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My Goat Herd Has Begun

The Goat Breeders Herd Management Software Program
After a couple of years of dreaming, and a couple of months of actually owning property where I COULD have a herd of goats, July 19th 2003 I took the first step in making that dream come true.

Born on the 13th June 2003, he was still being bottle fed three times a day, Rameses (henceforth known as Rammy) when he became ours, around 3.15pm that day. Beautifully marked with classic symmetrical markings, he was absolutely gorgeous, as you can see from the pictures. And he was such a cute little thing. Gambolled around and played hide and seek with our cats and kittens. So mischievous.

Even as he grows older, he is still a little character, carries himself very well and has that regal Nubian attitude. He still bleats differently for my husband and myself, almost sounding like daa for dad and maa maa for me. Cleo doesn't do that, she has one deep maa sound for both of us.

When we go down to let them out of the barn each morning and into the field, they hear us coming and begin their greetings.

Unfortunately, despite waiting for all the information regarding Rammy's parentage (their registered names, etc) so as to be able to go ahead and register him, this is not to be.

And although originally advised that he was of Shipra Ministries stock, it appears I was misled about that too. Although he was advertised as registerable, it now appears that this also was incorrect.

I am disappointed as I had so wanted to mate him and Cleo and have him as the sire of my herd. Now those plans have gone awry and I need to make others. As for Rammy, he is still my baby and my firstborn. He's not going to end up on someone's dinner table, but I may end up having him castrated and kept as a companion to whatever buck I get in the future.

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Cleo's Dam's name is
The Cedar Mountain Farm Ellie
and her Sire's name is
Knowles Island Brown Ridge.
Both registered with the American Dairy Goat Association (ADGA)

I am now looking for another doeling, about 3-5 months old, preferably with Rammy's colouring and hopefully one with the complete black cross on back and shoulders. Both Rammy and Cleo have the dorsal stripe but not the full cross.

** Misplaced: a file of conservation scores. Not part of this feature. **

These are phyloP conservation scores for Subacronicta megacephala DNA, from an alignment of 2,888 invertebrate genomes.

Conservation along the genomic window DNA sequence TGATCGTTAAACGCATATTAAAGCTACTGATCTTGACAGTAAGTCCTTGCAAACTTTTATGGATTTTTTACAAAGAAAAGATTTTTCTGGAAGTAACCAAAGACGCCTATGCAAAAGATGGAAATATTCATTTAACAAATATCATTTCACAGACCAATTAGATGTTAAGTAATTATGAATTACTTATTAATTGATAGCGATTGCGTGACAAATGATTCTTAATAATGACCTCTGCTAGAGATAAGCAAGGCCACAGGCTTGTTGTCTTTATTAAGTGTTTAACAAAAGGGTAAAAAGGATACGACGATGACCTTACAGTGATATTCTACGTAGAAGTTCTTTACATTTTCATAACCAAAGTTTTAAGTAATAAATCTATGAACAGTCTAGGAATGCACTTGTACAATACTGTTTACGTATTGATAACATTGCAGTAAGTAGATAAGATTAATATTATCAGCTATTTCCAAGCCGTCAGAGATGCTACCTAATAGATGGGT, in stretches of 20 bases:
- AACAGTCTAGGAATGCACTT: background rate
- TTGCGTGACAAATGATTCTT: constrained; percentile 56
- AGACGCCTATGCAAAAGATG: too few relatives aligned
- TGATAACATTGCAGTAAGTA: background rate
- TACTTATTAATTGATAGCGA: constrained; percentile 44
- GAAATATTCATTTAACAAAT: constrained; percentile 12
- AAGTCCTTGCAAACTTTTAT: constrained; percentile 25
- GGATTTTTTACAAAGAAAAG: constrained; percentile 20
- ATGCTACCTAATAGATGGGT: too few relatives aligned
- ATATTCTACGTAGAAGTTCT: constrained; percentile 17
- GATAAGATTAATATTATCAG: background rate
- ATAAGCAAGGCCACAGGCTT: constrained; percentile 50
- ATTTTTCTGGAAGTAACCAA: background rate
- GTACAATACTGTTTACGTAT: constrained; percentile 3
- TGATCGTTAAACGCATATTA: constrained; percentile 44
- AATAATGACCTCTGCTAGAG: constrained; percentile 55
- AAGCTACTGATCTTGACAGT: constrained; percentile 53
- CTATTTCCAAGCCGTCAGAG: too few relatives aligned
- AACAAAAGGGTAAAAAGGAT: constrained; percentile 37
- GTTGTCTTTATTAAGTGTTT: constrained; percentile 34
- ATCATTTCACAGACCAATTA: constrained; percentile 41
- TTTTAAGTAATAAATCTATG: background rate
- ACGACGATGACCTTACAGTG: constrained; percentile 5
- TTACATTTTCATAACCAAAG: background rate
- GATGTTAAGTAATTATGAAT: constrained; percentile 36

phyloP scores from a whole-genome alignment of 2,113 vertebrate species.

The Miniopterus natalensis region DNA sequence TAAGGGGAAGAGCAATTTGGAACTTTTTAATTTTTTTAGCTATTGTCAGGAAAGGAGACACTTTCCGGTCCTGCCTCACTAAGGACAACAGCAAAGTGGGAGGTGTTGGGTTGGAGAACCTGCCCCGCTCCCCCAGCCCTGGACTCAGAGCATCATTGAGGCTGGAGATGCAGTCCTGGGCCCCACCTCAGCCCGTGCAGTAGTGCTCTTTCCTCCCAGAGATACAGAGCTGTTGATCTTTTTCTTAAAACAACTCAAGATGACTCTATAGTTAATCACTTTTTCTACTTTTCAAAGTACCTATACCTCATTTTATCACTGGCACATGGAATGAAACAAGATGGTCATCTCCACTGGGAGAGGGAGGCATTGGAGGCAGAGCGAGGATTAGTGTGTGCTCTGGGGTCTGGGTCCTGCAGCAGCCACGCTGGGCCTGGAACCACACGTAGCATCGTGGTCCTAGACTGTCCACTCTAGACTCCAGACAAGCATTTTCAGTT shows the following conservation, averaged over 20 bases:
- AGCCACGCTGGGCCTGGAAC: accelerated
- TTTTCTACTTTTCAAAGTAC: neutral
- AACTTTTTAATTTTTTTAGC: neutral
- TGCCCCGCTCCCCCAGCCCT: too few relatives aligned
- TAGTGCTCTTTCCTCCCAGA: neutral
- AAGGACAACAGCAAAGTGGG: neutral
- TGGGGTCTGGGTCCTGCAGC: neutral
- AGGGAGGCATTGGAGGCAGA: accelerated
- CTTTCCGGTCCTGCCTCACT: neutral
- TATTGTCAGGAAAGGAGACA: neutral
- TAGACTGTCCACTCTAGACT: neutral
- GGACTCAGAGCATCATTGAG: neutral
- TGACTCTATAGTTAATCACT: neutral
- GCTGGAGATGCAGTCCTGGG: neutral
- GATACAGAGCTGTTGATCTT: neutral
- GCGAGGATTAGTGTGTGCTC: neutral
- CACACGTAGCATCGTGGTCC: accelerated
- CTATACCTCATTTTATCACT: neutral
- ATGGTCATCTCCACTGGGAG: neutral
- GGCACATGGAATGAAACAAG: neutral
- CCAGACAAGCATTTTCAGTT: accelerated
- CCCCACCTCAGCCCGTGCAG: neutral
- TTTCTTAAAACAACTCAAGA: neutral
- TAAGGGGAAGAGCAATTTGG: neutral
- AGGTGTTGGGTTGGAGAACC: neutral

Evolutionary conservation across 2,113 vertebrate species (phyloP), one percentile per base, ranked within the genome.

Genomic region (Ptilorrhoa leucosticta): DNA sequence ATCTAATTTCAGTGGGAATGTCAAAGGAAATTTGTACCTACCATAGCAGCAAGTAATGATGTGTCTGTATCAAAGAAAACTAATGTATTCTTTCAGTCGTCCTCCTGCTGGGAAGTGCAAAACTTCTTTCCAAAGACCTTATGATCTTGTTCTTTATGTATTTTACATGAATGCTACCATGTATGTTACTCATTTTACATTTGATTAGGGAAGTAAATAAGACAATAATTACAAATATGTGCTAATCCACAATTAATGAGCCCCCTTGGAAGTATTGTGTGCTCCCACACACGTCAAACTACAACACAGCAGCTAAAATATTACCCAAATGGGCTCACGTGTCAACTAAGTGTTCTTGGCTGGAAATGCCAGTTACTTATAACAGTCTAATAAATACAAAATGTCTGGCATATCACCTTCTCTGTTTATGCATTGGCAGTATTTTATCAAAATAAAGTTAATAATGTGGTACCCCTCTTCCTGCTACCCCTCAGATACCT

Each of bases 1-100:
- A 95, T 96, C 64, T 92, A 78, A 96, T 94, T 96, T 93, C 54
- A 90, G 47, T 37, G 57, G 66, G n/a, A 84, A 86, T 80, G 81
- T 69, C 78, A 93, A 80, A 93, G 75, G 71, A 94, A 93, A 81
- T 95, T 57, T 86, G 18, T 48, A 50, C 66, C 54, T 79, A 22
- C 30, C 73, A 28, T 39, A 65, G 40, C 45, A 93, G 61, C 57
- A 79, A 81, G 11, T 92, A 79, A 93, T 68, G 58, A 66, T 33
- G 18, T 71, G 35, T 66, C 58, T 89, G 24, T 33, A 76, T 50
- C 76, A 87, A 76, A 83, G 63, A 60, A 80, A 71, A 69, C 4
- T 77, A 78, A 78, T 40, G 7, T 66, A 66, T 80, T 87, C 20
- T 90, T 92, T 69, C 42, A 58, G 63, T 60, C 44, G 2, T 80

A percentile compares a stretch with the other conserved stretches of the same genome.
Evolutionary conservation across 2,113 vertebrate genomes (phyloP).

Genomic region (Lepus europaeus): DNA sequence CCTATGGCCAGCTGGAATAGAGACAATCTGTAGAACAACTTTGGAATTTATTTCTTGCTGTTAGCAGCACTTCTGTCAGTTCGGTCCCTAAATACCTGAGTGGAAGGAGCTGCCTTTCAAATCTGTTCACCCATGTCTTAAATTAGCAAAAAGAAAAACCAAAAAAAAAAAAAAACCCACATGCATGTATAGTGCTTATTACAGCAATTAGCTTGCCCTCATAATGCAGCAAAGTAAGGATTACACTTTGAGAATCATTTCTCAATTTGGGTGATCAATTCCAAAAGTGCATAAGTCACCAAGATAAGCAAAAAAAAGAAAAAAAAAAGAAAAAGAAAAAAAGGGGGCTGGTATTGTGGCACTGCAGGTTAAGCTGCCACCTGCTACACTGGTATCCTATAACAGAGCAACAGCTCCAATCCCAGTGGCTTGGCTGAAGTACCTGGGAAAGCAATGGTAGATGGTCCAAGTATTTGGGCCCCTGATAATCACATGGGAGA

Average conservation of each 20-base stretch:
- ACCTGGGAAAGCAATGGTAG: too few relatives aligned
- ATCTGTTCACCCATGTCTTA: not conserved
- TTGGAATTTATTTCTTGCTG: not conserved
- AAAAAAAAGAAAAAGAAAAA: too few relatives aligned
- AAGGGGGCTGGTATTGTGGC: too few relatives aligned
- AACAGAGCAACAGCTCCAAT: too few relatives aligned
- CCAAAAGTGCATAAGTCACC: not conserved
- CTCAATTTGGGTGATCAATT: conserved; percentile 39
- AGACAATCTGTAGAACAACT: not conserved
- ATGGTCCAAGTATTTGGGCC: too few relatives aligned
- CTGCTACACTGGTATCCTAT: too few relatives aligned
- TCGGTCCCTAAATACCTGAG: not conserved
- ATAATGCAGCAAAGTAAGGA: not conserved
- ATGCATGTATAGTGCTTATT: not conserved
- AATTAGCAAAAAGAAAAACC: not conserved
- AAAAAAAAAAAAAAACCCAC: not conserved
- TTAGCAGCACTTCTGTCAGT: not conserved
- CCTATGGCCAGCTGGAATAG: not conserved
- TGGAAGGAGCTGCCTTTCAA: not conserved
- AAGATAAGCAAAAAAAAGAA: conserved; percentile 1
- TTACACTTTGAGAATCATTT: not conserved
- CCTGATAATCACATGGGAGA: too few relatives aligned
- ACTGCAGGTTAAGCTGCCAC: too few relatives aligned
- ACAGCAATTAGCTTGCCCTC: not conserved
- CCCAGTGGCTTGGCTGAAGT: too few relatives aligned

I am also looking into the possibility of artificially inseminating Cleo next year with a superior buck and then keeping a buckling of hers to be herd sire. She has Frosty Marvin in her (I know, who said "who doesn't?") and I am looking into the current crop of excellence to see who I like.

For now, my next step is to get both Cleo and Rammy CAE tested,and hopefully they will prove negative. It is my goal to be a responsible goat owner and breeder, and so I want to start the way I mean to go on.

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Rammy on our driveway, a day after we got him. As you can see the tiger lilies were bigger than he was!

As you can see, he grew and filled out somewhat in the first month that we had him. He weighed 23lbs at the vet at 9 weeks, not bad for a 3lb-er at birth.

A close up of my little man's face.

The second member of my "herd", Cleo. She is more chestnut brown to Rammy's fawn, and doesn't have the white markings, hers are more a beige.

Cleo's favourite pastime is ...munching. Here she is by the now dying tiger lilies.

And here, munching on the Bradford Pear.

The Goat Breeders Herd Management Software Program

Rammy meanwhile is thoroughly spoiled. We moved him to the field as of Thursday night, 14th August 2003, as we had found him a companion.

Rammy's companion, Cleopatra (Cleo), became ours on Wednesday 13th August 2003. She was born February 28th 2003 and has classic markings although not the prettiness of Rammy. Her first day was very sad for her as she missed her previous herd and her mama, and bleated constantly, but she has settled in nicely now.

Mark had been hard at work getting the barn repaired and making some stalls inside, but after finishing the first, and then having to go back to work, 18th August, after his one month furlough, the second is still very much in our minds! In fact, he had just come in and looked at this over my shoulder and said he needed to get to work on the second stall.

Cleo goes in and often shuts the door to the stall behind her, which is cute. She really is a clever little girl. The only problem I have with her is that she tends not to browse, when she finds something she likes, she'll strip it. I like to let them up from the field to the front yard so as to be walking on the driveway and thus help keep their hooves worn down. Rammy will browse, a little of this and a little of that. Not Cleo! Grapevines! She stripped one area really quick one morning and I was so worried she'd make herself sick with that practice that I now add bicarbonate of soda to the feed every day. Not only the grapevines though - she polished off the grapes as well, and they weren't even fully ripe! Naughty little girl!

And Rammy isn't much better. A little monster well as my darling. This little man tried to commit suicide Monday September 22nd. We found him dangling in our hayrack, and thought he was dead. Luckily, we found him in time, and he is fine again now. Was a bit stiff for a couple of days though. Mark is now hinging a lid on the top of it. I couldn't believe he did that, and yet talking to other breeders, it's quite a common occurrence among buck kids.